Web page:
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January 26, 2007

Have you been lied to?

Did you know you've been lied to?

Yes, it's true. The media and popular culture have been lying to you about how to attract women, and the results are not pretty. They'd have you believe that being a caring, sensitive nice guy who never misses an opportunity to confess his feelings is the way to attract women--but if you've tried, you know it's a big, fat lie.

Luckily, there is a place where you can discover the real "lost secrets" to attracting women, a place the media and society are scared you'll find. It's located at http://www.johnalanis.com/ultimate_system.htm and you should go there right now before it's removed for good.

On with the fun,

-John Alanis
"The King of Let 'em Come to You"

PS Know the truth about succeeding with women, and set yourself free! To discover the real truth, go to
http://www.johnalanis.com/ultimate_system.htm right now

Posted by john at 04:17 PM

The truth about "helping others"

A few months ago we ran a survey in one of the businesses I consult for, trying to find out what their customers and prospects (who were interested in making money) wanted most. The results were rather remarkable.

A large number of the people who responded said they just wanted to "help people." The interesting thing was, most of them had indicated in a previous question that the were dead-butt broke, and had no resources and little knowledge. Yet, they wanted to help people.

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Do you even know the mistakes you make with women? If so, would you keep doing the same things and getting the same results? Or would you try something new and radically different? To stop dating, and start living, go to http://www.johnalanis.com/ultimate_system.htm before this site is removed.

I hear the same thing on this list--a guy (who's unemployed, broke and going nowhere in life) meets a woman (usually a stripper or an escort) and wants to "help her" because she really is a "good person."

On the surface, the desire to "help" sounds noble, but when you dig a little deeper, you find that it can be a very dangerous concept. Why?

First off, to be in the position to truly help somebody you must be able to help yourself first. Most people I know who babble about wanting to help people have serious issues they need to overcome, and use their "wanting to help" as a reason to avoid dealing with these issues. The desire to "help" can actually be personally harmful if it is used to avoid self improvement.

The second reason is this: most people have no clue what it takes to truly help someone. Their idea of "help" is to give them something, whether it is money, time, or advice. Giving someone something without compensation on their part is a complete waste of time, and is an extremely selfish thing to do.

Selfish? Yes, selfish. Here's why: if you simply give someone something without asking for some form of compensation in return, it makes you feel good, makes you feel... superior. People love to talk about how many people they "helped" yet all they did was give away something to make themselves feel good.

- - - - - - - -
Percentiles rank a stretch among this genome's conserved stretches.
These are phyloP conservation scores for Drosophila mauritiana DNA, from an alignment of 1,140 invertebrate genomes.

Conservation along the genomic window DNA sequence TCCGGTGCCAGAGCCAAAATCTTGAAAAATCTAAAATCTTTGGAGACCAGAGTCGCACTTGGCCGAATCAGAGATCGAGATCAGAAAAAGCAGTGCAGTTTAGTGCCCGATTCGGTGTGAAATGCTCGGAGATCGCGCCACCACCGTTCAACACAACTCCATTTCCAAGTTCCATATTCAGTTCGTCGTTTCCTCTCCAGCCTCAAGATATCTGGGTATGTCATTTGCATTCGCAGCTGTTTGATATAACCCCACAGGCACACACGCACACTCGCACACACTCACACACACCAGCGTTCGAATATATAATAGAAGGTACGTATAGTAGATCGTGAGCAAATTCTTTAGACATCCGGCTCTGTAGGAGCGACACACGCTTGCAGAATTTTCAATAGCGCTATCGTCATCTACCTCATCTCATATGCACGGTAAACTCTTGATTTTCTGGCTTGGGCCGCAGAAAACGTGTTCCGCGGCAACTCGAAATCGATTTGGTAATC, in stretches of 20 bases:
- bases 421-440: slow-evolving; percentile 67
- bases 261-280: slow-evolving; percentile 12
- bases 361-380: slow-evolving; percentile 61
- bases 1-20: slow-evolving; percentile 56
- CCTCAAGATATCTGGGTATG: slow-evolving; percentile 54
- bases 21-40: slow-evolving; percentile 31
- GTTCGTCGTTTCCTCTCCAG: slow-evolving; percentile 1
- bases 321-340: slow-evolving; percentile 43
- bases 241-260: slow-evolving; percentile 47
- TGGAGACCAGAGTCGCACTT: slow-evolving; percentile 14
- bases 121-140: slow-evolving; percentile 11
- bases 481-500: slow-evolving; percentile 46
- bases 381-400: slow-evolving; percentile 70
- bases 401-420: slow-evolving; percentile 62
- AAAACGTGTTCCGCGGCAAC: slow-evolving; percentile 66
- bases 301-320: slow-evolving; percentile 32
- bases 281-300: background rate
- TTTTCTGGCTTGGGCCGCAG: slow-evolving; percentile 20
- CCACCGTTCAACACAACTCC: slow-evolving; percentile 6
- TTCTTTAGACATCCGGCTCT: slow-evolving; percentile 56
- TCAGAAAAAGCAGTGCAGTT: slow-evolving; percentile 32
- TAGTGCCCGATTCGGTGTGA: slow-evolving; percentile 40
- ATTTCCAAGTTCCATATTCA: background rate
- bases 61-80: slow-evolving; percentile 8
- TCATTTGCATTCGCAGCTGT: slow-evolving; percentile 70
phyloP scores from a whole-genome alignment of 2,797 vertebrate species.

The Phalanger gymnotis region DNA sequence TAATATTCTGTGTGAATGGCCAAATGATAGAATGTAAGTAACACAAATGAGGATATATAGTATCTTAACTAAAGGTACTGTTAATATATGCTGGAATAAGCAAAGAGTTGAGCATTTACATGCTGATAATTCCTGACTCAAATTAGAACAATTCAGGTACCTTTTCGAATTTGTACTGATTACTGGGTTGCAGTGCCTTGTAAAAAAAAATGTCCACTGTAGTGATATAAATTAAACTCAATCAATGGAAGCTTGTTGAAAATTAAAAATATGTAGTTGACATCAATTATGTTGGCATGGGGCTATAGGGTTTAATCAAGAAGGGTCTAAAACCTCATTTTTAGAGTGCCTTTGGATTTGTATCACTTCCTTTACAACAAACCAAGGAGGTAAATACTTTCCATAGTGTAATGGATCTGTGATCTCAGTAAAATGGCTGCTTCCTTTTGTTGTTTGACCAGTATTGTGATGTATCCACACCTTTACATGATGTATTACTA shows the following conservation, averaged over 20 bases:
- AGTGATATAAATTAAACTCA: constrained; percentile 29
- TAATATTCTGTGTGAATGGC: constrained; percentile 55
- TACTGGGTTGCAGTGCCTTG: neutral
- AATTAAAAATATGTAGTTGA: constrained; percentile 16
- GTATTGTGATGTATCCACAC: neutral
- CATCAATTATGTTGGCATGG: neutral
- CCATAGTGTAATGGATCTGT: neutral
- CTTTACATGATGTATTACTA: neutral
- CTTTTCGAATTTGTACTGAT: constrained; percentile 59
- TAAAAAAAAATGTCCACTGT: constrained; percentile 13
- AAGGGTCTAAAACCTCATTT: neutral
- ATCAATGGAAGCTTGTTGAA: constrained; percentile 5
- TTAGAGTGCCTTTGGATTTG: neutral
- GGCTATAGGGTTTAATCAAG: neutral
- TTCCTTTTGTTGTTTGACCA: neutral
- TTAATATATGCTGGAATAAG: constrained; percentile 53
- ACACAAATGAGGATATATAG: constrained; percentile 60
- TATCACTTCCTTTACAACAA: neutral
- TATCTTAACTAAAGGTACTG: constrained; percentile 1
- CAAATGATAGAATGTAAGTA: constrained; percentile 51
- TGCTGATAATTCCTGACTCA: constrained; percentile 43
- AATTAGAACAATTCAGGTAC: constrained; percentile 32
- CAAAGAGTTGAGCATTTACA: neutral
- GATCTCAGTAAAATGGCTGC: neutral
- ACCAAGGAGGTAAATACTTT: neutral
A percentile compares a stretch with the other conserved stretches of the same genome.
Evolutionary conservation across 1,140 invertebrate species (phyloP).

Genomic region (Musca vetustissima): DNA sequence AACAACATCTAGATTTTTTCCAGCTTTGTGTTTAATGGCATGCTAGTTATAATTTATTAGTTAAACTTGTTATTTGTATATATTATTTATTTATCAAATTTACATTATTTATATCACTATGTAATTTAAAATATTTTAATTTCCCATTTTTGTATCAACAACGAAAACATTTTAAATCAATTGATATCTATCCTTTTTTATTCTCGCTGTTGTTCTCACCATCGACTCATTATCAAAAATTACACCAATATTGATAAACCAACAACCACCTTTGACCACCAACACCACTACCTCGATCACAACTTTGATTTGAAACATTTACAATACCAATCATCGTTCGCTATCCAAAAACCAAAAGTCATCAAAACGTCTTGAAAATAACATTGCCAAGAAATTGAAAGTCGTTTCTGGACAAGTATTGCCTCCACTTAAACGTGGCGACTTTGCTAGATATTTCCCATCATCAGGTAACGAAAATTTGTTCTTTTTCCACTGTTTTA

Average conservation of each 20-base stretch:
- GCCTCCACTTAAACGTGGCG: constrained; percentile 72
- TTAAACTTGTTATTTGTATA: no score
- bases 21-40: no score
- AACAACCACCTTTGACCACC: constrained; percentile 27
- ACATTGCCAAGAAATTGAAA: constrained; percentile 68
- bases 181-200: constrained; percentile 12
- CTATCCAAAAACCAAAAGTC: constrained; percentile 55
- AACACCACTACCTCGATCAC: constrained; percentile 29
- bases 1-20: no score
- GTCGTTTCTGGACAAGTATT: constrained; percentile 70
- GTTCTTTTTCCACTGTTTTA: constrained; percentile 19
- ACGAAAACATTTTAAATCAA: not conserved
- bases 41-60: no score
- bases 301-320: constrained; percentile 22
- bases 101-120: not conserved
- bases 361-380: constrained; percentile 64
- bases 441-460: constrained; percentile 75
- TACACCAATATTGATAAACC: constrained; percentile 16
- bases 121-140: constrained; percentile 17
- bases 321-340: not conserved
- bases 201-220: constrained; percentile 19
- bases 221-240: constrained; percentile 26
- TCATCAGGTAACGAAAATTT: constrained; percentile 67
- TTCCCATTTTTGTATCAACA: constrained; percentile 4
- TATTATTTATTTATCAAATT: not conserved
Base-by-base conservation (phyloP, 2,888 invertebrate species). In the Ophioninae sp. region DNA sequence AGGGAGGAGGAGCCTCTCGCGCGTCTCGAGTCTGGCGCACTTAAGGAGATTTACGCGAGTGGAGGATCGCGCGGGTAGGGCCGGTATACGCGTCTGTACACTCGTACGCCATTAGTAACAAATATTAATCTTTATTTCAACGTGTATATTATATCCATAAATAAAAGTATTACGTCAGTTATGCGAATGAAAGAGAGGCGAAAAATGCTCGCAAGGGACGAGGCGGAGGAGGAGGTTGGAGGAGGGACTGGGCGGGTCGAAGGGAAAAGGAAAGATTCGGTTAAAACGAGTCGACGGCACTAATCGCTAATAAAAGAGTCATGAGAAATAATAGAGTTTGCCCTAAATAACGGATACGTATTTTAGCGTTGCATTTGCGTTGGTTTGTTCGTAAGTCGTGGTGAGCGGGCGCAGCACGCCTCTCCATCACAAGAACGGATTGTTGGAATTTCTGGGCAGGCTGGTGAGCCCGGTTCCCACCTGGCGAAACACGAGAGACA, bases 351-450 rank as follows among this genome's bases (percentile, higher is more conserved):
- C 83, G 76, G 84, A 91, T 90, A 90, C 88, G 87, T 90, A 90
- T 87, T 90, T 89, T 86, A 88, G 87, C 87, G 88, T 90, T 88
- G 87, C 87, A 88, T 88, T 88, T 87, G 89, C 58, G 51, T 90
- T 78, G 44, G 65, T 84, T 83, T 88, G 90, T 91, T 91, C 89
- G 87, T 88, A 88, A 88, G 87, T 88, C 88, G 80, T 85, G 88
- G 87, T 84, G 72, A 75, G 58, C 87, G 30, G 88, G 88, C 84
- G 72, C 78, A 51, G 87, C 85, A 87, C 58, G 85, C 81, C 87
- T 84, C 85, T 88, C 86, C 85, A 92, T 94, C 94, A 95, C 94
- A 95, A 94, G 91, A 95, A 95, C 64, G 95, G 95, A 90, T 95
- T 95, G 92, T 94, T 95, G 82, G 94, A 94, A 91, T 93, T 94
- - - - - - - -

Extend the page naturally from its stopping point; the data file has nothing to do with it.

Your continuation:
See, when you give someone something without return compensation, there's no "commitment and consistency present." Because they didn't compensate you, there's no commitment on there part, and no reason for them to engage in new behavior. Commitment and consistency is a huge psychological lever (see Cialdini, "Influence: The Pyschology of Persuasion"), and it is the way you change beliefs. If you don't change someone's beliefs you can't truly help them because they'll keep doing the same old things and getting the same old results. Behavior is a result of beliefs.

That's why giving someone something uncompensated is so deadly--instead of changing old beliefs, it reinforces them, diminishing their self image because they took an unearned hand out. When you require compensation, they're requesting, they're earning the help, and when someone earns something it elevates their self image, and changes beliefs.

Here's an interesting thing: when you start telling people who want to "help" the truth about what it really takes to help people, they don't like it at all. They resist it. Why? One, because requesting compensation (and enforcing it) is hard work, even stressful work. Two, because it takes away their feeling of superiority--now their "help" has been reduced to an even exchange of value, and that's something that feels good... but not superior.

Starting a business and requiring compensation for your products and services is one of the best ways to truly help people, and the more you charge, the more you help them. Most of my success stories come from guys who have invested in several of my products and taken action, few come from guys who just get the free newsletter. Why? Commitment and consistency, coupled with a healthy self image on the part of the action takers.

The truth is, I didn't really "help" my most successful students--I just provided them good information in return for compensation, and their mindsets and self images did the rest. But, that's what "true help" is... creating the conditions to allow others to help themselves.

So, next time you feel the urge to "help" someone, stop and ask yourself if you're willing to do what it takes to truly help them, or are you just looking to feel good. When you master the art of truly helping others, based on their outcomes and results of what they compensated you for, that's when you know you've become a success.

On with the fun--

-John Alanis
The King of Let 'em Come to You

PS Ready to step up to the Big Leagues and live a lifetime of power, choice and success with women? Then have a look at http://www.johnalanis.com/ultimate_system.htm right now.

Posted by john at 10:13 AM